We spoke to 150 opinion formers within the brand experience industry throughout May and June to identify the key trends and challenges and created an expanded table of the largest agencies in terms of experiential billings, based on the information given by respondents. Here is an overview of the key statistics.
In spite of the uncertain political backdrop, 2016-17 has been a positive year for the majority of agencies ranked in the table. When it comes to experiential billings, most respondents reported an increase between 2015/16 and 2016/17. Agencies that saw the biggest increases include Produce UK, which saw a 380% rise in experiential billings, and Urban Nerds Collective and Collider, which reported a 300% and 263% increase respectively.
Putting this year’s research into context, surveys were being carried out during the run-up to the snap General Election called by Prime Minister Theresa May on 8 June, which backfired and left her without enough votes to form a majority government. So it’s unsurprising that 14% of agencies identified political uncertainty as the biggest challenge facing their business, while a further 9% cited Brexit.
The majority of agencies saw budgets either increase (42%) in 2016 or remain the same (34%) compared to 2015. A quarter of agencies (24%) said client experiential budgets decreased in 2016, and 14% cited decreasing budgets as one of the biggest challenges facing their business this year. Of those that saw an increase, more than a third (36%) said budgets increased by 15%, 14% saw a 5% increase, a further 14% saw a 10% increase, while 9% experienced a 50% increase.
The largest annual experiential budget for a client last year came in at £8m, down slightly from £8.14m in 2015. Average client budgets for experiential activity in 2016 varied from £18,000 to £1.2m in 2017 – a much broader range than the average client budget range of £70,000 to £850,000 in 2015.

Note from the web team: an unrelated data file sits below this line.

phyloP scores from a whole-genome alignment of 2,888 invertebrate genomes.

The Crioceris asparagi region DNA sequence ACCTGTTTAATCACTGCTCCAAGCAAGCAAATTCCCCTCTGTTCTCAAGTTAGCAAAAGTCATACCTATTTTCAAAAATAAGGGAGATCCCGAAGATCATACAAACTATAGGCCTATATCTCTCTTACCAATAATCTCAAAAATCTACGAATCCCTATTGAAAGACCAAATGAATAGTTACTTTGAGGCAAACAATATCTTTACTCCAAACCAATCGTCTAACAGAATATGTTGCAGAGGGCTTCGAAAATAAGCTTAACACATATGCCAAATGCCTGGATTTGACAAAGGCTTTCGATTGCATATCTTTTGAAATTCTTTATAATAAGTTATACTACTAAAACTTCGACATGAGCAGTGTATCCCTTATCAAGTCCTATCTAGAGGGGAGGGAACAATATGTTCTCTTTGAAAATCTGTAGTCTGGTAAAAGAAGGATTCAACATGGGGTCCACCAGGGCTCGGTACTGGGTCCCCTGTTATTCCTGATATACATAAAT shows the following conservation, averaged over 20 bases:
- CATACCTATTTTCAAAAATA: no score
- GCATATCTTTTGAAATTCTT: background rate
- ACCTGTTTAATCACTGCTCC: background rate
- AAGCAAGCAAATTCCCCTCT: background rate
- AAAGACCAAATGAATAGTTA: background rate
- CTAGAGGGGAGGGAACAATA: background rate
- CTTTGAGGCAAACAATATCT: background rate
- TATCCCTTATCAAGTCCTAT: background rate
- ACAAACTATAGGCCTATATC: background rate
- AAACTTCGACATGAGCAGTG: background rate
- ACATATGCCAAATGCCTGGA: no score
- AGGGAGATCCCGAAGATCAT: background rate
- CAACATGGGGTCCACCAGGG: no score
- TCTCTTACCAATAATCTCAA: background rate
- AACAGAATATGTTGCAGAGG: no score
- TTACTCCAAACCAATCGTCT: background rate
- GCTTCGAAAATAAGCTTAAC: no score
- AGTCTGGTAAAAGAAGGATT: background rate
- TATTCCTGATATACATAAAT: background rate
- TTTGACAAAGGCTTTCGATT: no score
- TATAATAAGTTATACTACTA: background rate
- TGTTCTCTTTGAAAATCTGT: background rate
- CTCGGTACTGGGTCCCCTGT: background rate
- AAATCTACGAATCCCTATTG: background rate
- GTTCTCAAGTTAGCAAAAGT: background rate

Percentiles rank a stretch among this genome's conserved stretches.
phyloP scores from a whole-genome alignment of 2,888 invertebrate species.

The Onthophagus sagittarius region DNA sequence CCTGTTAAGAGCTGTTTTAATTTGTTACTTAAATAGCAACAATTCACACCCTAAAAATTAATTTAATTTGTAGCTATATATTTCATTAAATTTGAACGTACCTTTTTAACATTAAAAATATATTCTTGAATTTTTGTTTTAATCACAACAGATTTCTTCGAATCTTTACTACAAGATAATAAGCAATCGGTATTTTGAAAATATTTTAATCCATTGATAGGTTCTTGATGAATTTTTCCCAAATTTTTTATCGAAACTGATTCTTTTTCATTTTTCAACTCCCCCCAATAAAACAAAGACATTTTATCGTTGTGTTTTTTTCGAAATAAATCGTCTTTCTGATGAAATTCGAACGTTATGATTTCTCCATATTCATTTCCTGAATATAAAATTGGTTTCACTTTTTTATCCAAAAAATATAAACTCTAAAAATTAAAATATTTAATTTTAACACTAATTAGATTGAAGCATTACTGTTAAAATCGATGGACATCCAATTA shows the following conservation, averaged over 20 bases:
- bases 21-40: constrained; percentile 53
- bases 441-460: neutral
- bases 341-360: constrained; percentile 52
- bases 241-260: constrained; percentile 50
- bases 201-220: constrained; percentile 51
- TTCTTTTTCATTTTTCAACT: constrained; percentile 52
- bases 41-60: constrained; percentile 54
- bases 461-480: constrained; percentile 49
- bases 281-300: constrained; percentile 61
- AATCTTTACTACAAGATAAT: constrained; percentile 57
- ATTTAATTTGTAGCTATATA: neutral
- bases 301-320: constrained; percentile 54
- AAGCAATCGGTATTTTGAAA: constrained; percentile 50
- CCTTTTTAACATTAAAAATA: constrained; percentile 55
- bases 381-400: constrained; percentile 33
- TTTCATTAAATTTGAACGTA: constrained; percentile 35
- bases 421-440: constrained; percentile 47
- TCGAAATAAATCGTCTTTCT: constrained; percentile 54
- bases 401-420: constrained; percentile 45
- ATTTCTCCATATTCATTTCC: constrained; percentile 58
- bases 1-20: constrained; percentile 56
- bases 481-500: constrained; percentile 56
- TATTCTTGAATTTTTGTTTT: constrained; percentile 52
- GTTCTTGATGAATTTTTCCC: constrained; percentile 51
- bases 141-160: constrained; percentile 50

The top 45 agencies took part in a total of 1,220 pitches in 2016, and the majority (84%) said they had seen an increase in the number of pitches, with just 16% experiencing a decline. The number of pitches that agencies took part in varied per agency from as few as two up to 150.
The biggest new client pitch cost incurred by an agency in 2016 came in at £150,000, but average new client pitch costs varied widely from agency to agency, with the lowest at £750 and the highest at £75,000. This compares with £2,000 and £65,000 in 2015. One agency said it had reduced new pitch costs in a strategic move to revise how pitching is resourced, so it can operate on leaner teams and minimal freelance.
The average lead times for pitches was mostly in the two- to three-week range – 37% of agencies said two weeks was average and 33% said three weeks – but around two-thirds (67%) said that they were getting shorter compared to the year before.
The increased involvement of procurement in pitching was highlighted as a key challenge by 9% of agencies. But a more worrying trend in 2016 that several agencies noted was pitching for work that was then cancelled – one agency said it had six ‘wins’ but the projects were then put on hold or pulled.
The experiential industry is growing rapidly in terms of people employed, with 80% of agencies increasing their headcount in 2016, and a massive 89% expecting to recruit this year. But that growth in turn is creating challenges, as a fifth (20%) of agencies cited finding and attracting the right talent as the top challenge facing their business in 2017.
As with last year, increasing competition in the market and the resulting pressure on rates was highlighted as a major challenge for 9% of agencies this year.
A further 9% of agencies said that maintaining growth in the current market was their top challenge. But the majority (79%) expected profits to increase year-on-year in 2017, and many highlighted opportunities for growth in the future.
The future for experiential is looking increasingly global with almost a fifth of agencies (18%) highlighting that more clients demanding international and global campaigns is providing the biggest opportunity for growth. That in turn explains why 20% of agencies said they have or plan to open an overseas office in 2017 in a bid to capitalise on this trend.
For more analysis on pitching, budgets and payment, see the report's in-depth article here: Brand Experience Report 2017: Pitching and payment.
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